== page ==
During its run, "Voyager" often presented Janeway with reasons to deviate from Starfleet protocols. Season Five's final episode, "Equinox, Part I", is a cliffhanger that shows us what does happen when Starfleet personnel ignore their principles. Voyager meets up with Equinox, another Starfleet vessel pulled into the Delta Quadrant by The Caretaker. Equinox's captain has basically gone rogue while attempting to find a way to get back to Earth as quickly as possible. This conflict between ideals and selfishness is one of the highpoints in the show's run.
"Voyager" arrives on DVD with its original 1.33:1 (full-frame on 4:3 monitors) aspect ratio. As with Season 4, every episode in Season 5 looks consistently great. Colors are appropriately muted and vibrant when necessary, and there are no compression/authoring problems. Everything is sharp and clear.
There are several space fights in Season 5, so the Dolby Digital 5.1 English audio tracks are very active and wide if not as aggressive as mixes for some theatrical releases. Still, for the most part, "Star Trek" has always been more dialogue-oriented than other science-fiction works. Therefore, it's sufficient that the center channel comes through clearly.
You can watch each episode with its original DD 2.0 surround English track (recommended for those of you without DD 5.1 set-ups). Optional English subtitles as well as optional English closed captions support the audio.
All of the set's extras are on Disc 7. "Braving the Unknown: Season Five" gives viewers a glimpse of cast and crew members' memories. "Time Capsule: B'Elanna Torres" and "Time Capsule: Tom Paris" feature old and new interviews with the actors who played those characters. "The Borg Queen Speaks" lets the guest actress who played the Borg Queen in Season Five (NOT Alice Krige) offer insights into her approach to the character. For "Delta Quadrant Make-up Magic", make-up artist Michael Westmore talks about the award-winning work that he did for "Voyager". Finally, if you get creative with your remote control's directional pad, you'll find five Easter Eggs.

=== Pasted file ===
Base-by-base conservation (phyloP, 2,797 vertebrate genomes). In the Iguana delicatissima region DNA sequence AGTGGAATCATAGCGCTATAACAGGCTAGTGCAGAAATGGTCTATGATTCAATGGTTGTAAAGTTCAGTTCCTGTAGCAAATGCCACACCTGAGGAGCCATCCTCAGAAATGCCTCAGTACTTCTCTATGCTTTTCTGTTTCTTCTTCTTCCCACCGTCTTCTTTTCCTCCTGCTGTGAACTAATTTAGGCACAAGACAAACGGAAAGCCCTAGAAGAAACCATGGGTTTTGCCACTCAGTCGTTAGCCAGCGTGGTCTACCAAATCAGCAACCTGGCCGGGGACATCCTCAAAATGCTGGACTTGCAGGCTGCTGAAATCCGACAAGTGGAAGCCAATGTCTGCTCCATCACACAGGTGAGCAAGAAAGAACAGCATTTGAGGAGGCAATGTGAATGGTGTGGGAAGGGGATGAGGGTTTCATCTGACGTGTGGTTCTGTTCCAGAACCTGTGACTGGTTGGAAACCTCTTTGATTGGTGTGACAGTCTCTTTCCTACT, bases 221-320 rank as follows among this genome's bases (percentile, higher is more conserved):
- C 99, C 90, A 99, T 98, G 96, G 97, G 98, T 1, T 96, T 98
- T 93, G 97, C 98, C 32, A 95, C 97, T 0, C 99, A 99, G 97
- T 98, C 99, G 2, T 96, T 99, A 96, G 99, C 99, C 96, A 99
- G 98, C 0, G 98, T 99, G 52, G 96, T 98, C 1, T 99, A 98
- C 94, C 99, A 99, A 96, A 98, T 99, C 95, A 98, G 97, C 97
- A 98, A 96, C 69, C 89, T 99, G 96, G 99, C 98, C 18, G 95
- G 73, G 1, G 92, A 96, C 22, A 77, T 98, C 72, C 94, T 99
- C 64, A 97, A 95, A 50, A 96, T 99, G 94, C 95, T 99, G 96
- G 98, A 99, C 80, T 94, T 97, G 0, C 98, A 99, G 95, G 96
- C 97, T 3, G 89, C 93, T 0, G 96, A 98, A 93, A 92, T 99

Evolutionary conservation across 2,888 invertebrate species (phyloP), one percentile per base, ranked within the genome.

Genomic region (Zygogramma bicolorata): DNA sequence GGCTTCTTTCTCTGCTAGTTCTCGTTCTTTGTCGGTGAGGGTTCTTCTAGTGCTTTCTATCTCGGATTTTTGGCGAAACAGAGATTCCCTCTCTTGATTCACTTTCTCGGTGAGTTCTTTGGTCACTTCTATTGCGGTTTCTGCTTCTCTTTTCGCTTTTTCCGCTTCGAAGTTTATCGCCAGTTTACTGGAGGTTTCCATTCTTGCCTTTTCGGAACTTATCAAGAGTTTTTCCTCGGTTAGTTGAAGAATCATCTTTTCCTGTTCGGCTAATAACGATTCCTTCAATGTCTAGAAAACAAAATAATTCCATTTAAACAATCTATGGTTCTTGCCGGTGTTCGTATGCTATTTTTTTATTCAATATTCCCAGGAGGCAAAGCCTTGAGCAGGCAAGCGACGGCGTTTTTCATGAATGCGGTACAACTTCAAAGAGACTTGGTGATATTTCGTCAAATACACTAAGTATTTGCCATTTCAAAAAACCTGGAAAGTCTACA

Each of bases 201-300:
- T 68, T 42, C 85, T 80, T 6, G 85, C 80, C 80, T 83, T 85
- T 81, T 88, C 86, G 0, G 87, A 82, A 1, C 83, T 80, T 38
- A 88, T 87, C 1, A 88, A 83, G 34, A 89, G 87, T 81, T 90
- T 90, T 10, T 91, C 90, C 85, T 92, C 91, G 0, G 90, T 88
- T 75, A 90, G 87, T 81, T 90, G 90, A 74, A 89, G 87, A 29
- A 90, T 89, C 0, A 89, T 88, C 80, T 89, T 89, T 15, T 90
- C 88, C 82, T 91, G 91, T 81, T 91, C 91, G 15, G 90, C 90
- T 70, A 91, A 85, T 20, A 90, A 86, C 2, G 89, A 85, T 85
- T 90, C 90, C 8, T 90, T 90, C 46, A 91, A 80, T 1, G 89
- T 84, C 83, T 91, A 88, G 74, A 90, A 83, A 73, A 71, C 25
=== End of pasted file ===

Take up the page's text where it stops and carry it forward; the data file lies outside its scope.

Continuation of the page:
The discs are housed in Digipak plastic trays that are bound together like the pages in a book. Two clear plastic slipcases prevent the trays from flapping wildly, and episode listings are printed on one of the slipcases.
I admit that I root for the Asian guy when I watch "Star Trek", even though I should look past ethnic differences if I want others to look past ethnic differences, too. Still, I felt some measure of Chinese-pride when Garrett Wang's character, Harry Kim, took center stage in several episodes. Also, Seven of Nine's increasing human-ness (and often awkward attempts to learn more about humanity) reveal a lot of truths that we take for granted or don't want to notice. Season 5 was a very good year for "Star Trek: Voyager".